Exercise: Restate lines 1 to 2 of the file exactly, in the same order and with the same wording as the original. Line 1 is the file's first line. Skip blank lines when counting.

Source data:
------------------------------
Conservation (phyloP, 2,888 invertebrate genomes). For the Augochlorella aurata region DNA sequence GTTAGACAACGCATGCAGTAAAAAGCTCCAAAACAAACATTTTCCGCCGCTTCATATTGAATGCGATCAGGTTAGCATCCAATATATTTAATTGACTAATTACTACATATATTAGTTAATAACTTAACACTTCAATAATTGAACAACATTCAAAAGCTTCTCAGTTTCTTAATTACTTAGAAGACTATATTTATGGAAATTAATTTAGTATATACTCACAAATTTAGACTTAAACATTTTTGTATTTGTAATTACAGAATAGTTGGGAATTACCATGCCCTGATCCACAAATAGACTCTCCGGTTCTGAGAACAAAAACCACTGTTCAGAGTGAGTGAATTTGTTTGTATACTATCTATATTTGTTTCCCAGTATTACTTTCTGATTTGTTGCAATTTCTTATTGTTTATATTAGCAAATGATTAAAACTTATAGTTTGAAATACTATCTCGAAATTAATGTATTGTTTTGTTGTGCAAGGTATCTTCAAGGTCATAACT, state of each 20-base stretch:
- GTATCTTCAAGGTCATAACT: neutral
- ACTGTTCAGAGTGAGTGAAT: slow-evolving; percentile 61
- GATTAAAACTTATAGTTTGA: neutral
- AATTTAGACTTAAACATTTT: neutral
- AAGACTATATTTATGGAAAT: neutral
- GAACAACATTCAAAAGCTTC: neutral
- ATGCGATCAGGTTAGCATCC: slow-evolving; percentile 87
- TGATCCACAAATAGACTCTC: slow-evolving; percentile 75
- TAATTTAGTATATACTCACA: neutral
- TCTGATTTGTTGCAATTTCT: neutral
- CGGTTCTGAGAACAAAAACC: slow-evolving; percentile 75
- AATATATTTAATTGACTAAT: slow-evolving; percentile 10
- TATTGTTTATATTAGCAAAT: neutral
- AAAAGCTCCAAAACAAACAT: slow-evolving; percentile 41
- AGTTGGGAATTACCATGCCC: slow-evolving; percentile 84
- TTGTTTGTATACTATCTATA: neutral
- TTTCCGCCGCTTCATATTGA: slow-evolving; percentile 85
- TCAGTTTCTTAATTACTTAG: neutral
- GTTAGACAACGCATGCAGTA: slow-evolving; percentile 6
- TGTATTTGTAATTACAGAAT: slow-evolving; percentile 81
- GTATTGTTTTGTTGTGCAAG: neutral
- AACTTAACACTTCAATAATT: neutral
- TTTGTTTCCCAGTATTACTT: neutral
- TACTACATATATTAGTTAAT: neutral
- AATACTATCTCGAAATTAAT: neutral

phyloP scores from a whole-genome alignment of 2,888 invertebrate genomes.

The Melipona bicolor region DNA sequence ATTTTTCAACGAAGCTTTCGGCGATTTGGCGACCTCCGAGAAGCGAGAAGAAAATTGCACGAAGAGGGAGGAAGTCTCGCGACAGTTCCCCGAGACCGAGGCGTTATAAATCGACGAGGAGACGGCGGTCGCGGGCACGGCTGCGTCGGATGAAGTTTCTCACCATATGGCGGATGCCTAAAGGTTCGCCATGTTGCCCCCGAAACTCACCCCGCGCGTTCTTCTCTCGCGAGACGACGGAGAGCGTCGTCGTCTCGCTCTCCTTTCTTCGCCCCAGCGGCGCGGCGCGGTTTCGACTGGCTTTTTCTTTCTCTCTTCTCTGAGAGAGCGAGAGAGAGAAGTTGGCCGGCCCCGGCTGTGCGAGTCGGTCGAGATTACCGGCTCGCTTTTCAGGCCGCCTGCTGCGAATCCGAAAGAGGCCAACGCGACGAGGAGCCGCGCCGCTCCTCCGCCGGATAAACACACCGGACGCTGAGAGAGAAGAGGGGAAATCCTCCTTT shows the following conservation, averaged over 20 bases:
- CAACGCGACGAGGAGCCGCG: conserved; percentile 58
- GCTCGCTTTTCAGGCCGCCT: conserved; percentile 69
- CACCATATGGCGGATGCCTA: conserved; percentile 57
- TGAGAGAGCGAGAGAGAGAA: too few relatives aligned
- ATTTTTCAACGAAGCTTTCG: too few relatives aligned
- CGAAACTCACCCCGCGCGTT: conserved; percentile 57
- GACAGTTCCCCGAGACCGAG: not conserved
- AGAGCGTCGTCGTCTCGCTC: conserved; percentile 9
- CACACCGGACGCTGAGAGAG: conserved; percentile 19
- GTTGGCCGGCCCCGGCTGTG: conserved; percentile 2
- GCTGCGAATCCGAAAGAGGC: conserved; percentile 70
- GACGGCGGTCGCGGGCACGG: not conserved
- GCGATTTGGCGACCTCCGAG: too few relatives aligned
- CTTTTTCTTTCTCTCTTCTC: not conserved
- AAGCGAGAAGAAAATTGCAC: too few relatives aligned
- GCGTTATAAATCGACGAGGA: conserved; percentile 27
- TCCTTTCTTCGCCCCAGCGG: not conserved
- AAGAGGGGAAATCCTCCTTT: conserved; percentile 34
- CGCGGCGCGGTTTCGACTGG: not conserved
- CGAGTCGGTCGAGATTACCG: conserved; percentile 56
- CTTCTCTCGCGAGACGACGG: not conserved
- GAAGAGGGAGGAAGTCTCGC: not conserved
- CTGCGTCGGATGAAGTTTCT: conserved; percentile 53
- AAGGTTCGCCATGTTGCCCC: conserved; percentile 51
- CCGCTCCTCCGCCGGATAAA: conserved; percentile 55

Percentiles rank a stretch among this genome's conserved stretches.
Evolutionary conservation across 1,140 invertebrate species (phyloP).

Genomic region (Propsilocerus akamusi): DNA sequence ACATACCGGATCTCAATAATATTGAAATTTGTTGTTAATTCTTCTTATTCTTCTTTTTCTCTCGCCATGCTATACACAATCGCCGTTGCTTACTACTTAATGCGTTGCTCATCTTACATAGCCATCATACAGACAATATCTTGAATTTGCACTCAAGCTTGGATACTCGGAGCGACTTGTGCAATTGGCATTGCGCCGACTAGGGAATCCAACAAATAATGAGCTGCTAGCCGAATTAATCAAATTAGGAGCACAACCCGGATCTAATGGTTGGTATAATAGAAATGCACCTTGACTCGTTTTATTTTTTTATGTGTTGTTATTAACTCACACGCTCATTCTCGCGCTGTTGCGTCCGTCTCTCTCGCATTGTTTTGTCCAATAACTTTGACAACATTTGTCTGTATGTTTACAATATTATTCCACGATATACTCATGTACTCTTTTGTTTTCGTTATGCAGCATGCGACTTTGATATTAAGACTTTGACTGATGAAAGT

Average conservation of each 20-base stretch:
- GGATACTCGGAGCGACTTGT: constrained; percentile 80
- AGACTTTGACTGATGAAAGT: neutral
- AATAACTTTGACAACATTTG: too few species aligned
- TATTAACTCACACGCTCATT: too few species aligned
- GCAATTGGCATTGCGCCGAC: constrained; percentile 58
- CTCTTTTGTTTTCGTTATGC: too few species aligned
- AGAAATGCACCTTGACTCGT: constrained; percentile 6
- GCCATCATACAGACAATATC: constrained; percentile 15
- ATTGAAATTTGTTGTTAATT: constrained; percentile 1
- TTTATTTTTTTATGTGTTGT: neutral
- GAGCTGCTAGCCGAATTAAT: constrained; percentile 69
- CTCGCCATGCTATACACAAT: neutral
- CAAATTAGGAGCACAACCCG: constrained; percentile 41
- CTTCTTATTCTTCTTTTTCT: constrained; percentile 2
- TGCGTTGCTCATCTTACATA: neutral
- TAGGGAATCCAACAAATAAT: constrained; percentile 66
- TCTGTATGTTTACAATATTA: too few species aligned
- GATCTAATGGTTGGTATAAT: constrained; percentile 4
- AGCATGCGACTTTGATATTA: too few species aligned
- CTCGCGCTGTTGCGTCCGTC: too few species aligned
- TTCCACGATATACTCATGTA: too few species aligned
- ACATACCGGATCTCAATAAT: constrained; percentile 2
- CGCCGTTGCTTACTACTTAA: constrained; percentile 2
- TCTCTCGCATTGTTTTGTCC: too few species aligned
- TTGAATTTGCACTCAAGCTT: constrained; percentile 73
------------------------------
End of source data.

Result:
Conservation (phyloP, 2,888 invertebrate genomes). For the Augochlorella aurata region DNA sequence GTTAGACAACGCATGCAGTAAAAAGCTCCAAAACAAACATTTTCCGCCGCTTCATATTGAATGCGATCAGGTTAGCATCCAATATATTTAATTGACTAATTACTACATATATTAGTTAATAACTTAACACTTCAATAATTGAACAACATTCAAAAGCTTCTCAGTTTCTTAATTACTTAGAAGACTATATTTATGGAAATTAATTTAGTATATACTCACAAATTTAGACTTAAACATTTTTGTATTTGTAATTACAGAATAGTTGGGAATTACCATGCCCTGATCCACAAATAGACTCTCCGGTTCTGAGAACAAAAACCACTGTTCAGAGTGAGTGAATTTGTTTGTATACTATCTATATTTGTTTCCCAGTATTACTTTCTGATTTGTTGCAATTTCTTATTGTTTATATTAGCAAATGATTAAAACTTATAGTTTGAAATACTATCTCGAAATTAATGTATTGTTTTGTTGTGCAAGGTATCTTCAAGGTCATAACT, state of each 20-base stretch:
- GTATCTTCAAGGTCATAACT: neutral